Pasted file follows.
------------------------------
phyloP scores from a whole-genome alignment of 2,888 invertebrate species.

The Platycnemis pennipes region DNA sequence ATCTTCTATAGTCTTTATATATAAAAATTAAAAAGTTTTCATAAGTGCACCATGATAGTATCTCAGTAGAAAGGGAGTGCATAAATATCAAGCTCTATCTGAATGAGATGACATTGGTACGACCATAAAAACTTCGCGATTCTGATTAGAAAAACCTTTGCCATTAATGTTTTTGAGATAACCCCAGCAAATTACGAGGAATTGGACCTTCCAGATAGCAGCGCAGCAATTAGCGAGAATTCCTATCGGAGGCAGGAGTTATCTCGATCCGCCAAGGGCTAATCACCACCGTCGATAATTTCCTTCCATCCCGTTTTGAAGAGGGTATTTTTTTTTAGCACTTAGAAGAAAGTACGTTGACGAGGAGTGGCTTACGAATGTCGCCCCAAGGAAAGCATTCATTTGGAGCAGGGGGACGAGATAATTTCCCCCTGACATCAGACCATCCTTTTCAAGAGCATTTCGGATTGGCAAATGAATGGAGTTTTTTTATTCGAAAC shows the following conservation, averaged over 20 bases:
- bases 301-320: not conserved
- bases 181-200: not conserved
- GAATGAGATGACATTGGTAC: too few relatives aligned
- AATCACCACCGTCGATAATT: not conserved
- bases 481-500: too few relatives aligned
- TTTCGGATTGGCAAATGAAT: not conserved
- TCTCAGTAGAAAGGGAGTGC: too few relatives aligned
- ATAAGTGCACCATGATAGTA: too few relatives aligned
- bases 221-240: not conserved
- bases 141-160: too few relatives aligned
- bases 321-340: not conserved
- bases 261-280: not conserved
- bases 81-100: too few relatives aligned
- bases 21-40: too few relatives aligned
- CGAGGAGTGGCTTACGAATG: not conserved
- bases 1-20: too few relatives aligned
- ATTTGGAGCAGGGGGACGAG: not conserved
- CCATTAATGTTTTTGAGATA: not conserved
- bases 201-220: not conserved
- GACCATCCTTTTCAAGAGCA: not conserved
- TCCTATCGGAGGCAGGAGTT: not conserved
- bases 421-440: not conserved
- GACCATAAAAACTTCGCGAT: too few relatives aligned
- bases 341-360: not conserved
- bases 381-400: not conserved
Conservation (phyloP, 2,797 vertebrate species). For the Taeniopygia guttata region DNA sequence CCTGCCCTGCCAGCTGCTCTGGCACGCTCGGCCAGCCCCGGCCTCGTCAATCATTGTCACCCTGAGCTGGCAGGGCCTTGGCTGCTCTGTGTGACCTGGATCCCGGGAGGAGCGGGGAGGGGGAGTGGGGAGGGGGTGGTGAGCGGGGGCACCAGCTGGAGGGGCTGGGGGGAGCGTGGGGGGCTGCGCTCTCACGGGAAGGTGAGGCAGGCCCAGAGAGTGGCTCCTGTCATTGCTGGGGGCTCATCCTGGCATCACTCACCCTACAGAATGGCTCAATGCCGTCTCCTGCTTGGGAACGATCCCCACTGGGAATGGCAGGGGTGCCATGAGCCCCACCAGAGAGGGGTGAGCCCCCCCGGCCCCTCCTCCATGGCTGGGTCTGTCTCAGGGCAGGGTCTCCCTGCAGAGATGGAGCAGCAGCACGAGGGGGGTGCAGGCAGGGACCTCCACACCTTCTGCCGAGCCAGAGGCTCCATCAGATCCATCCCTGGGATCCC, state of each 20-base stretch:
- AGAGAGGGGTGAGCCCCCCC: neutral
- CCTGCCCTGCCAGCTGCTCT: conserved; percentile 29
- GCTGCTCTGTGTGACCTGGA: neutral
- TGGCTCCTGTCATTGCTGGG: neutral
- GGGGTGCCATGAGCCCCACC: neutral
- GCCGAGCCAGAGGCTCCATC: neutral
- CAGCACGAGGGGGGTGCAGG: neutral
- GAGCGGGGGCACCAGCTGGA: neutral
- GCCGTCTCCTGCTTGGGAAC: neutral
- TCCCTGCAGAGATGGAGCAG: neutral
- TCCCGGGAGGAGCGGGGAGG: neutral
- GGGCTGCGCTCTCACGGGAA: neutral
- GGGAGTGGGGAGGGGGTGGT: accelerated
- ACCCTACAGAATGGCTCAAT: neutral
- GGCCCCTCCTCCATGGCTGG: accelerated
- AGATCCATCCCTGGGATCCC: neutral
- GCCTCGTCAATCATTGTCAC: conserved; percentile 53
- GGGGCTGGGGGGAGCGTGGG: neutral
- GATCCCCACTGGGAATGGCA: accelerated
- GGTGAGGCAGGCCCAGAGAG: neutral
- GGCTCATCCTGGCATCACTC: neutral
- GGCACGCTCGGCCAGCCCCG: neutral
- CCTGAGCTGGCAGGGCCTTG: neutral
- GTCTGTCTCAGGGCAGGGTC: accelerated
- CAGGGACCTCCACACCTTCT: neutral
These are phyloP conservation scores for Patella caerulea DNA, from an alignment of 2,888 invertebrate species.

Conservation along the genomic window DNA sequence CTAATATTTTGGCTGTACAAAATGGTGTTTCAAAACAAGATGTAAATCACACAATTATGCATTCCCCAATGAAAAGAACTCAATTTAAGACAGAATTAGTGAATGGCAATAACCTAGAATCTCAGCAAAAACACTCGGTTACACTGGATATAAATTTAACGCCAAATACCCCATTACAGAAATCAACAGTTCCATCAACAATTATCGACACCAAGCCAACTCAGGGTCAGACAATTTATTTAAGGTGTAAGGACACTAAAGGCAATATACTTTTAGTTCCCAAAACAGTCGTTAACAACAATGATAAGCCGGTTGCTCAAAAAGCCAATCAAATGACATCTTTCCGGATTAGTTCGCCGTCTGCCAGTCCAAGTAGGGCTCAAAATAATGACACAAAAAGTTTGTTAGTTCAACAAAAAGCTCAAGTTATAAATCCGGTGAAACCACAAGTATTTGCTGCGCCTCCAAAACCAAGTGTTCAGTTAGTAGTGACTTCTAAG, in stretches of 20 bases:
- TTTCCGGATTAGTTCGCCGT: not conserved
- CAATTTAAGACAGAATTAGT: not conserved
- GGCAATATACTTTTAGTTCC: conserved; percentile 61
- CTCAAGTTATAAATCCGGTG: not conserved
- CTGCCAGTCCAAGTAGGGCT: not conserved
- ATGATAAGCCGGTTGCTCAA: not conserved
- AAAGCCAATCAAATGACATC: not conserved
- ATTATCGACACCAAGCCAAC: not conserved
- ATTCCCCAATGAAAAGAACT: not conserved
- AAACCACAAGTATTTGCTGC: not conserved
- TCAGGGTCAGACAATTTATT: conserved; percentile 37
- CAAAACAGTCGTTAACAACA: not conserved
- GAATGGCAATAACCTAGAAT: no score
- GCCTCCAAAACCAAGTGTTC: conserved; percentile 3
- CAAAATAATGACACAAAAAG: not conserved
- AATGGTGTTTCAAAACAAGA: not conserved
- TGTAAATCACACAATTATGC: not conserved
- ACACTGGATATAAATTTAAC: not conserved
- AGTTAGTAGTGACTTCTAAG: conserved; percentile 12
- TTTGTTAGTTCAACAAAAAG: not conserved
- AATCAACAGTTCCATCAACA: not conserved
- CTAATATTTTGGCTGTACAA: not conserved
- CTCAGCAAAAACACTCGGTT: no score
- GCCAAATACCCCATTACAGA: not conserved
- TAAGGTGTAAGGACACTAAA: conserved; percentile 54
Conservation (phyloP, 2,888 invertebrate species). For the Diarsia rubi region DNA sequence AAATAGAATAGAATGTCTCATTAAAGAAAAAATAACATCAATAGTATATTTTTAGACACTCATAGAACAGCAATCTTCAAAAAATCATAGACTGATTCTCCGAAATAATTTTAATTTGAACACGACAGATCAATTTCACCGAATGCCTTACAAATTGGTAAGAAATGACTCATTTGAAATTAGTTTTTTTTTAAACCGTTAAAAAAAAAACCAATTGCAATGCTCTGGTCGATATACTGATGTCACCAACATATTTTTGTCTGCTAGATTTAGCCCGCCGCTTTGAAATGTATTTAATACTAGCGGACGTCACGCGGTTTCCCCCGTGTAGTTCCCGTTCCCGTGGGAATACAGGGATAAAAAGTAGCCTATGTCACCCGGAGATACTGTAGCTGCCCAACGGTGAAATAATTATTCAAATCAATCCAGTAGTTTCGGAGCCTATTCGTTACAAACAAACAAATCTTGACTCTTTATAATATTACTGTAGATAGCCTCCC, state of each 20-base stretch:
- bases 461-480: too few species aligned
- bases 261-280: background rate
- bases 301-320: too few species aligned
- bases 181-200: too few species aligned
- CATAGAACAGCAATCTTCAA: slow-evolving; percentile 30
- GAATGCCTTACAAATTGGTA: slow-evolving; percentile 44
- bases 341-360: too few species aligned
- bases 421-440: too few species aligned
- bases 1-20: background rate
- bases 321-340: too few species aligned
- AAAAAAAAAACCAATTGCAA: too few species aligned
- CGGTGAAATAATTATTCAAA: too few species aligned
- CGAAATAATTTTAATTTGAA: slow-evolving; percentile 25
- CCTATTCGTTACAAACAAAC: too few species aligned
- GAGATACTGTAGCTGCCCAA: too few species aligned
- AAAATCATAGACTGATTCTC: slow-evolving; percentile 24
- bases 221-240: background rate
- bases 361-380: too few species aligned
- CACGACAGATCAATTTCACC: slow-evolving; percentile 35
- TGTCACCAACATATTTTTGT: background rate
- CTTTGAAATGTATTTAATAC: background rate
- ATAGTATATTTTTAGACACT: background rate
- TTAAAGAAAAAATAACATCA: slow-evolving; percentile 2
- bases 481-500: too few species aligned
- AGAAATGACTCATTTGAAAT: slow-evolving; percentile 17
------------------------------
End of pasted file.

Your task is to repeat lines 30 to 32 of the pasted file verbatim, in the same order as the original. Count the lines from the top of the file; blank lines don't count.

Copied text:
- CCTGCCCTGCCAGCTGCTCT: conserved; percentile 29
- GCTGCTCTGTGTGACCTGGA: neutral
- TGGCTCCTGTCATTGCTGGG: neutral